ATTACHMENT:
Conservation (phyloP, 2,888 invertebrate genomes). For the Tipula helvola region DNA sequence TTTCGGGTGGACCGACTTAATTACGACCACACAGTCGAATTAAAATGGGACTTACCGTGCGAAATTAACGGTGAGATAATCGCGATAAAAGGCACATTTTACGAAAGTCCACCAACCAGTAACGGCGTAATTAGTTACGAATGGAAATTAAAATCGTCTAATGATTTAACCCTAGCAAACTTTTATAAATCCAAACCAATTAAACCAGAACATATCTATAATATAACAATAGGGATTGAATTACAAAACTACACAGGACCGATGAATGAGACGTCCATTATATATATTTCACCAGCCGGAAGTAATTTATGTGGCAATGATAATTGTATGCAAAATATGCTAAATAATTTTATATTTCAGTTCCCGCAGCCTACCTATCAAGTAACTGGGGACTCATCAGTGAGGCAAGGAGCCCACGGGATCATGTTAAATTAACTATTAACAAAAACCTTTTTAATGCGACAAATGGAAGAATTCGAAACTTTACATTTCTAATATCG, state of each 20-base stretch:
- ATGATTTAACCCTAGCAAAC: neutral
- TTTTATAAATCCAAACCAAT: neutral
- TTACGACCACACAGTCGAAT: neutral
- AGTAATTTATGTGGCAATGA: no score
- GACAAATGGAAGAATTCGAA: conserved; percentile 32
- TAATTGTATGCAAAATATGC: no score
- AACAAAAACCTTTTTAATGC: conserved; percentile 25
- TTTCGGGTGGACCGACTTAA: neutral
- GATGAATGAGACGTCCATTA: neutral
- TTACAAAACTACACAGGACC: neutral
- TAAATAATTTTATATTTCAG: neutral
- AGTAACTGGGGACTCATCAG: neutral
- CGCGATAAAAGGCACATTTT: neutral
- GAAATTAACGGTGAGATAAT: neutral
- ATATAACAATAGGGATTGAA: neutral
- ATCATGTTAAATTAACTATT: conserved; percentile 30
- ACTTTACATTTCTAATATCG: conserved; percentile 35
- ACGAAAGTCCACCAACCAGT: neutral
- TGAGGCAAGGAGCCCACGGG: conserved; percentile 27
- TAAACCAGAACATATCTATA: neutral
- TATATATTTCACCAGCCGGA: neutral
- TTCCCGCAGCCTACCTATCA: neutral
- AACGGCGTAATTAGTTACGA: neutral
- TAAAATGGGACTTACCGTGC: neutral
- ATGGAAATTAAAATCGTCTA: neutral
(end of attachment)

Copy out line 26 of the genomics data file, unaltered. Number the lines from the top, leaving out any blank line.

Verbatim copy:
- ATGGAAATTAAAATCGTCTA: neutral